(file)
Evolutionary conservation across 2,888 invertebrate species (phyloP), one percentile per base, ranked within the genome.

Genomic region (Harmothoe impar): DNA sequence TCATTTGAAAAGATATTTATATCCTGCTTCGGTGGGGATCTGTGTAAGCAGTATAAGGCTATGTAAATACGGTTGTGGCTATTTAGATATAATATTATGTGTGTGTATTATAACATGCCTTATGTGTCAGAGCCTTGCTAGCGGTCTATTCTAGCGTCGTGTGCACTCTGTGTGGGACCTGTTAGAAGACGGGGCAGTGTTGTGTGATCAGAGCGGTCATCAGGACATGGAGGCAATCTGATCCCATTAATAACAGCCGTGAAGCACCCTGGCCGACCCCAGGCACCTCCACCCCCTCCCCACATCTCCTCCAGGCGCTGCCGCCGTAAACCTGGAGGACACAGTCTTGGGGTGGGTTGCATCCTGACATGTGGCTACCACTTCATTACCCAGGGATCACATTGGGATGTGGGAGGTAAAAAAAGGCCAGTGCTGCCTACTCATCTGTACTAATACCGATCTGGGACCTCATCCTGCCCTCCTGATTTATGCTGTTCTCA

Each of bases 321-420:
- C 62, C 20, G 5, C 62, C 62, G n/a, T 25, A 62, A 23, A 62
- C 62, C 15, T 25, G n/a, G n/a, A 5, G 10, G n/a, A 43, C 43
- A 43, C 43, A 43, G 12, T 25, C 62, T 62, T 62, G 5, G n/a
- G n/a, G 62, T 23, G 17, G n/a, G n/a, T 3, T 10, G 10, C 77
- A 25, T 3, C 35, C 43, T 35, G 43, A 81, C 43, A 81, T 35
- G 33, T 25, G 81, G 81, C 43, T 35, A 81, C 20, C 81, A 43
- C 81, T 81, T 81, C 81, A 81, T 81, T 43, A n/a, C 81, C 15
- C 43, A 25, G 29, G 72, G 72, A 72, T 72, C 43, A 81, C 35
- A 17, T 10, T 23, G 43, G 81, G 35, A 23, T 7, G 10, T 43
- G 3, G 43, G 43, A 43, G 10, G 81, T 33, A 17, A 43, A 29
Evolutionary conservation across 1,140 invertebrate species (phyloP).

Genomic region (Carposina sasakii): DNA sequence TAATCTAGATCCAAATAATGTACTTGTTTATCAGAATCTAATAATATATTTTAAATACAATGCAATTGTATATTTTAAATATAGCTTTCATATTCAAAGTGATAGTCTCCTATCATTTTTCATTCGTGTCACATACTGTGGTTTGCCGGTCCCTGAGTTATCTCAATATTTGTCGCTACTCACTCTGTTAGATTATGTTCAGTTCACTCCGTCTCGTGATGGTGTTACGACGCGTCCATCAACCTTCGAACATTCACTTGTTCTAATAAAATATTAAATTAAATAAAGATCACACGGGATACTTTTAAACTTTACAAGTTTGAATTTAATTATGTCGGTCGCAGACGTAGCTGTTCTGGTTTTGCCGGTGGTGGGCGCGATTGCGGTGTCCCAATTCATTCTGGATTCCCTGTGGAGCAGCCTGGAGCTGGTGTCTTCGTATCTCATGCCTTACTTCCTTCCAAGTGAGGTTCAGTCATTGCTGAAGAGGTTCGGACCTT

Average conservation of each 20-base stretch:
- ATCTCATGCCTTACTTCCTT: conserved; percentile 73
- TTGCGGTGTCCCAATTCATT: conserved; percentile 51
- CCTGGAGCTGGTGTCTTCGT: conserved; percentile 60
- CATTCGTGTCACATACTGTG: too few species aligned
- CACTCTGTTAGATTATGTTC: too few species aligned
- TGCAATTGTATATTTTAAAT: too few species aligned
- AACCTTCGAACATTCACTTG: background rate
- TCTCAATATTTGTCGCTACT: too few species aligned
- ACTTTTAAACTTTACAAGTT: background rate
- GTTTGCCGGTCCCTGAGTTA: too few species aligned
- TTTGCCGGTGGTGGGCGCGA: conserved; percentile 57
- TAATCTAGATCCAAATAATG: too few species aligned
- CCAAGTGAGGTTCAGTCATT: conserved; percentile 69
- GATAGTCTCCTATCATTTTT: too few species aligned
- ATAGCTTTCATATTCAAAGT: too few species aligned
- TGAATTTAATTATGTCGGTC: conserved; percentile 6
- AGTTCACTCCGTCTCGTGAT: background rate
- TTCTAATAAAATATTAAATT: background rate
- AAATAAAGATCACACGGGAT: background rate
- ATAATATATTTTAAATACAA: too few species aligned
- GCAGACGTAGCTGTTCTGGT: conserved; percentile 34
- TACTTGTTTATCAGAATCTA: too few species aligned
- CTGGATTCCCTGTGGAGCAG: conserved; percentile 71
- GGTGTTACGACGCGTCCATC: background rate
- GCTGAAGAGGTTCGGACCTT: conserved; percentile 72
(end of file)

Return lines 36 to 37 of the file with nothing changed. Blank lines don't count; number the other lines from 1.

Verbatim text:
- ATAATATATTTTAAATACAA: too few species aligned
- GCAGACGTAGCTGTTCTGGT: conserved; percentile 34